Minnesota State Senator Bill Ingebrigtsen looks back at sheriff days, legislative work
From the Douglas County Sheriff's Office to the State Capitol, Bill Ingebrigtsen has provided 50 years of service. He is officially retired as of Jan. 3, 2023.
ALEXANDRIA — After 50 years of service, Bill Ingebrigtsen, 70, has decided to hang up his hat.
His journey into service started in his hometown of Hallock, a small farming community located in Minnesota's northwest corner not far from the North Dakota state line. It's where he met his high school sweetheart, Marilyn, who later became his wife and where, he says, he got his sense of service to others.
Ingebrigtsen said life was good in Hallock. He kept busy with sports like baseball, football and hockey and did his fair share of hunting and fishing. As he got older, he took on work for local farms. From driving tractors to hauling so many hay bales that he swore he would never touch another one again.
"I ended up actually marrying the farmer's daughter," he added.
By 1962, his father was elected as sheriff of the county. He remained in office until 1970. In those days, the sheriff's family moved into the jail. His mother was in charge of feeding the inmates and Ingebrigtsen himself often had to act as a jailer in his late teens.
Ingebrigtsen recalled that he was given strict orders to not open the cells.
Being a "bigger kid," Ingebrigtsen took pride in helping those in need or as he said, "helping out the underdog." He says it was one of the reasons he always wanted to go into law enforcement.
After high school, Ingebrigtsen and Marilyn moved south to Fergus Falls. She studied nursing in Fergus while he commuted every day to study at Alexandria Technical and Community College for law enforcement training. He says its law enforcement program was, and still is, the best in the state.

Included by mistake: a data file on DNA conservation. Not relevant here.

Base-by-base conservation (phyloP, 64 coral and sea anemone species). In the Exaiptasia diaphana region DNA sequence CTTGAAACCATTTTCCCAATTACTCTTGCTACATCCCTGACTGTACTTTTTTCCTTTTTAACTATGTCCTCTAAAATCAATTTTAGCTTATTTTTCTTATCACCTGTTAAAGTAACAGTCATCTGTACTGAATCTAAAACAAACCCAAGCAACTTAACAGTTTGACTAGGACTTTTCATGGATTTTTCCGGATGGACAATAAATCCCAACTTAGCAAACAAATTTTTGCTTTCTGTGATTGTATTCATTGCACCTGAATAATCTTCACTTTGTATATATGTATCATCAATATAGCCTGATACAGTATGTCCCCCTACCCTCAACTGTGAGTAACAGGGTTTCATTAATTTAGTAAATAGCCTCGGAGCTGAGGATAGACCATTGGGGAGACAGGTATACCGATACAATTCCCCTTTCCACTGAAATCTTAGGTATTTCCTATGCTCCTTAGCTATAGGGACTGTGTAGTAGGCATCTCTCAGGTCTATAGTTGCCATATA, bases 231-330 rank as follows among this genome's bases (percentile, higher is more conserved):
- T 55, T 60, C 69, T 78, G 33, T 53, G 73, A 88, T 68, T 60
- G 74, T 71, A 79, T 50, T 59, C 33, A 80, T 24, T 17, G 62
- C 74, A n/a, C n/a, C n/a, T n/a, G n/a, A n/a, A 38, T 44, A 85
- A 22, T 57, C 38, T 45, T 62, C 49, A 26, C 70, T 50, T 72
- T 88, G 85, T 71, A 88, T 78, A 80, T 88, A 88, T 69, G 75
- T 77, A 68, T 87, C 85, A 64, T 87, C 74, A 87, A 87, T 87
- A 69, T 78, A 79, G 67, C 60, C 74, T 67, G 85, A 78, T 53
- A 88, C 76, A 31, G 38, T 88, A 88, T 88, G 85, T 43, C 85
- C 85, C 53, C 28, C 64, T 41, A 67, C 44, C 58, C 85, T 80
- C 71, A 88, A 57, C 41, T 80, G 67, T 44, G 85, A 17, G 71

In 1972, Ingebrigtsen graduated and took a job with the Glenwood Police Department. A few years later, he was hired on with the Douglas County Sheriff's Office. He became the first K-9 deputy and rose through the ranks to sergeant. In 1990, he ran for sheriff and won.
Ingebrigtsen officially took over as sheriff in 1991 and held the office until 2007, putting in a total of 34 years of law enforcement. He said working for Douglas County was very satisfying, adding that the community is easy to work for because residents appreciate law enforcement.
"My feeling was that the public was comfortable with me being the chief law enforcement officer. That was probably the biggest reward for me," he said.
The most dangerous situation Ingebrigtsen encountered during his law enforcement career happened in the mid-1990s and it involved the FBI.
Douglas Baker and Leroy Wheeler of Pope and Douglas counties violated the Biological Weapons Anti-Terrorism Act. They possessed a deadly toxin known as ricin and planned to use it against state and local government officials. Ingebrigtsen's address was on their map of potential targets. Their conviction was the first under BWATA since its enactment in 1990.
"It was a terrible time in our history, locally," he said.
When asked if he ever had doubts about continuing on in law enforcement after that, he said, "No, I never got scared out of my job... When you sign up (as law enforcement), you're going to have people get angry with you. Quite frankly, that's such a small minority."
All in all, Ingebrigtsen is most proud of the connection he built with the community and the trust his hard work earned.
At age 54, three months shy of retiring from law enforcement, Ingebrigtsen decided to run for state Senate. He said he was encouraged by local conservative voices to run as well as some from the Capitol. He admitted that he also wasn't impressed with the district senator at the time.
"He just simply wasn't coming home from St. Paul. He wasn't responding. You have to live in the district and he wasn't doing that anymore," Ingebrigtsen recalls. "He also got cancer. Frankly, he should not have ran... That's a little bothersome to me about politics. When they can influence you into running even when you're sick. I said, 'Nobody's ever going to influence me like that.'"
After research, more encouragement and discussions with his wife, Ingebrigtsen agreed to run and won, beating the six-time DFL incumbent, Dallas Sams.